Plumbiferous Media

Bon Iver - Bon Iver

Jul 3rd 2011
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Bon Iver - Bon IverBon Iver
Bon Iver
Score: 93

As Bon Iver opens, Justin Vernon’s oth­er­world­ly tones ring out into a cau­tious but rich­ly melod­ic flow, prompt­ly accom­pa­nied by the thud­ding march of “Perth“‘s base­line. This is the sort of intro­duc­tion that demon­strates Bon Iver’s sound per­fect­ly, in all of its grooves and facets, each nuance illu­mi­nat­ed for just long enough to allow the lis­ten­er to rev­el in its insight. “Min­neso­ta, WI” fol­lows, care­ful­ly out­lined by Col­in Stetson’s sax­o­phone. As Ver­non sings “Set­tle past a patience where wish­es and your will are spilling pic­tures / Water’s run­ning through in the val­ley where we grew to write this scrip­ture,” it’s impos­si­ble not to see those very pic­tures in the lay­ers of music that greet each moment.

Bon Iver isn’t always focused on the nuance - it’s just as capa­ble of soar­ing through a musi­cal land­scape, with tracks like “Tow­ers” and “Cal­gary”. The for­mer car­ries Vernon’s voice through a hope­ful, rem­i­nis­cent, and thor­oug­ly obscured tale, pushed for­ward by the deter­mi­na­tion of “Fuck the fiercest fables, I’m with Hagen” and slowed by the painful pas­sion of “Well, you’re stand­ing on my ster­num / Don’t you climb down, dar­ling.” The lat­ter is a deeply metaphor­ic affair - as Ver­non tells it, a tale of a life­time of love that opens with with the cau­tion­ary “Don’t you cher­ish me to sleep” and clos­es with the con­tent “Oh the demons come, they can sub­side.” The two are entire­ly dif­fer­ent, and yet Ver­non and Bon Iver man­age to make them son­i­cal­ly elo­quent in much the same way - with­out the trap of rep­e­ti­tion that a less cre­ative group might have fall­en into.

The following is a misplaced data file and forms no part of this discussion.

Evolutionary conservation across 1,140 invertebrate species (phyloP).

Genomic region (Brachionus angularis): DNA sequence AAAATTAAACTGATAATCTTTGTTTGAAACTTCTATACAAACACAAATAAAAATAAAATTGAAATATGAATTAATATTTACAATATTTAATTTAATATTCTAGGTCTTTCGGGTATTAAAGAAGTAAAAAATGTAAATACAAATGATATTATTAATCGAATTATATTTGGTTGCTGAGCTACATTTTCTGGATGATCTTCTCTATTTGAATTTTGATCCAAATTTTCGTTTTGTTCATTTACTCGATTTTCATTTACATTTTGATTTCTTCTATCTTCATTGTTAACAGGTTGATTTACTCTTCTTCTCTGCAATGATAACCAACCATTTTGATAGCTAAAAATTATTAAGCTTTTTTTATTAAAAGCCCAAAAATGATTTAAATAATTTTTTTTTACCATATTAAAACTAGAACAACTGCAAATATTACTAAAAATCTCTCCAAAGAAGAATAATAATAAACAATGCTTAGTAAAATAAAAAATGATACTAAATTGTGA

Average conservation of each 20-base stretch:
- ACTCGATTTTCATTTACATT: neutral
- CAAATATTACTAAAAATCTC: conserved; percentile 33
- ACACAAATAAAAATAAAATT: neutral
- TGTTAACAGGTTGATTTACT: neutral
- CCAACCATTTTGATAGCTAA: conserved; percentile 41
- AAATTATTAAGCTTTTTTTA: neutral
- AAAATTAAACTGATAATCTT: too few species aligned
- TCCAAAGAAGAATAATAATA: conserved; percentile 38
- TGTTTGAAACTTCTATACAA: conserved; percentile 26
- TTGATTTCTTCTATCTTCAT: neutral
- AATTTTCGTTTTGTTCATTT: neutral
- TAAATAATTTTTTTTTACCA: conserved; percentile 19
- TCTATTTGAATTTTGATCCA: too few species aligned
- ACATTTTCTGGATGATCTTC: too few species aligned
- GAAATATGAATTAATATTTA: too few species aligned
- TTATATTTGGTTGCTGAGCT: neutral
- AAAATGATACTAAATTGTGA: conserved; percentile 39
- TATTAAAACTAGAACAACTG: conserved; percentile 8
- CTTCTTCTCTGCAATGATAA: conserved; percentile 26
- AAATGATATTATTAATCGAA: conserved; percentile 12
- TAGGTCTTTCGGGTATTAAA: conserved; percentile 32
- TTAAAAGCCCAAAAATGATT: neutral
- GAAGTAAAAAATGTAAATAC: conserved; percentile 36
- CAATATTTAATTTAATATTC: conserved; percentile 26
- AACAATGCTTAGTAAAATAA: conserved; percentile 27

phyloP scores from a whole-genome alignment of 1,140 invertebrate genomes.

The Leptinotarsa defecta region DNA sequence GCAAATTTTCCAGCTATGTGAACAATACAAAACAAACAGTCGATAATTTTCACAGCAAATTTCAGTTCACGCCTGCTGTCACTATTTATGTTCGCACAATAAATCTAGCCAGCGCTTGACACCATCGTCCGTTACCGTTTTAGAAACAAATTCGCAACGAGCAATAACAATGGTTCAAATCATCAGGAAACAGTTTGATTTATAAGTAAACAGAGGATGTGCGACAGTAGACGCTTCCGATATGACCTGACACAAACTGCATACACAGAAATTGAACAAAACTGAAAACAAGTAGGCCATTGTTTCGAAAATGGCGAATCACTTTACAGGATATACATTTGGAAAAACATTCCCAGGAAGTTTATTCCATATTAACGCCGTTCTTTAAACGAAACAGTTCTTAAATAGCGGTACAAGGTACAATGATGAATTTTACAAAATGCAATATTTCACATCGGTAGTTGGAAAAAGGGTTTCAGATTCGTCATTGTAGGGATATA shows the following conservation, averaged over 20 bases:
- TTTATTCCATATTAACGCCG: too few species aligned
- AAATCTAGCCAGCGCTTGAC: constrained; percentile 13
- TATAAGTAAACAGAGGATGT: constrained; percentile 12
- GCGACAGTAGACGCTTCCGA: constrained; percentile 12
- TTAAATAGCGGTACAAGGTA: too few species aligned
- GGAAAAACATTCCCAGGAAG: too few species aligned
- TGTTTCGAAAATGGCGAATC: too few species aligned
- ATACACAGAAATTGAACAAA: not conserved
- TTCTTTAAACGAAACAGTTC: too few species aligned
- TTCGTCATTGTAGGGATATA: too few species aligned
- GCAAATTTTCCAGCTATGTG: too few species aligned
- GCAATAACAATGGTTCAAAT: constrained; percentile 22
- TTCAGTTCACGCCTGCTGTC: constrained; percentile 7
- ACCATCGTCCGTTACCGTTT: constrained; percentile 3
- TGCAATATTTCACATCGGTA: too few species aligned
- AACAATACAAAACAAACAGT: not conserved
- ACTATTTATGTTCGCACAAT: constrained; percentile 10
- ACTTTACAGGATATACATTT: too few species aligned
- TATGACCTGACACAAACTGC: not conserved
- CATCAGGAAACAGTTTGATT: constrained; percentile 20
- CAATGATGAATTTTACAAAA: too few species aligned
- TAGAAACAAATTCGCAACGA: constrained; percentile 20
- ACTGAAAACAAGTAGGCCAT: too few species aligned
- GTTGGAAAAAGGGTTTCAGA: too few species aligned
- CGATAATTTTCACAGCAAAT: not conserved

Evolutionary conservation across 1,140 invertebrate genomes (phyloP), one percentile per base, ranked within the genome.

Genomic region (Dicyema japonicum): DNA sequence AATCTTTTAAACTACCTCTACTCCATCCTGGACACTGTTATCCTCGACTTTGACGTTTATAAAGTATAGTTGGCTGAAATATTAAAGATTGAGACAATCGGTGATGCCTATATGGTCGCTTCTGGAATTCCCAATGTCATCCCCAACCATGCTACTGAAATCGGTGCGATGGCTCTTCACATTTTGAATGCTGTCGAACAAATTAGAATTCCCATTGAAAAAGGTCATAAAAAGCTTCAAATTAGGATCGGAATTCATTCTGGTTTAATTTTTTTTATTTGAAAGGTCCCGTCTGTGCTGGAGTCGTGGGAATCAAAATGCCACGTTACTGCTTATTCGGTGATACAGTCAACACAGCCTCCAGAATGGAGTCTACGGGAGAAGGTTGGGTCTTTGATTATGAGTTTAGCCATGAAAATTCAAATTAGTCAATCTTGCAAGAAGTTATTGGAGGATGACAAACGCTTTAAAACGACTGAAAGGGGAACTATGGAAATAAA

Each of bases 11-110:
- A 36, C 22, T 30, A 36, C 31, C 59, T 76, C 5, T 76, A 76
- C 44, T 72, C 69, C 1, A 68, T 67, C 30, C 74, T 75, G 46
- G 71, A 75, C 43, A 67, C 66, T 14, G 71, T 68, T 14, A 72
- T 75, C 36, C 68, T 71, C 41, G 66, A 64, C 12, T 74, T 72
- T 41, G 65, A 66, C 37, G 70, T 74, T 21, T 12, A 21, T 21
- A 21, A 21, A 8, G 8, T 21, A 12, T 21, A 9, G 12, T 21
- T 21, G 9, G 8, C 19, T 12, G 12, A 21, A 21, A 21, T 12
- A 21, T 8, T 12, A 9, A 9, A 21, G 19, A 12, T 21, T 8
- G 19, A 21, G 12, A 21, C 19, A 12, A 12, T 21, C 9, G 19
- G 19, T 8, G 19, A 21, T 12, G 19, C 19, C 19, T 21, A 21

Bon Iver takes such a range of musi­cal approach­es that it might be sur­pris­ing that it comes togeth­er well, but it does with very few excep­tions. There are scat­tered miss­es - a sec­ond here or there that doesn’t mesh with its sur­round­ings as well as one might hope, a line that comes off as con­fus­ing rather than the intend­ed cryp­tic - but they’re few and far between com­pared to what Bon Iver does right. Each moment is care­ful­ly con­struct­ed to sup­port the next and the last, each as enthralling as the last. Bon Iver exper­i­ments with­out los­ing its sound, moves flu­id­ly with­out slip­ping into a stream of musi­cal con­scious­ness, and express­es emo­tion­al breadth in an immense range per­fect­ly suit­ed for the group’s musi­cal range. The group draws from jazz, from rock, and from folk to cre­ate a sound that is all its own - but in which well-placed influ­ence and well-learned lessons are clear. Bon Iver cer­tain­ly isn’t 2008’s For Emma, For­ev­er Ago - and, while that album was excel­lent, that’s a good thing. Instead, it’s some­thing com­plete­ly new - and some­thing excit­ing.

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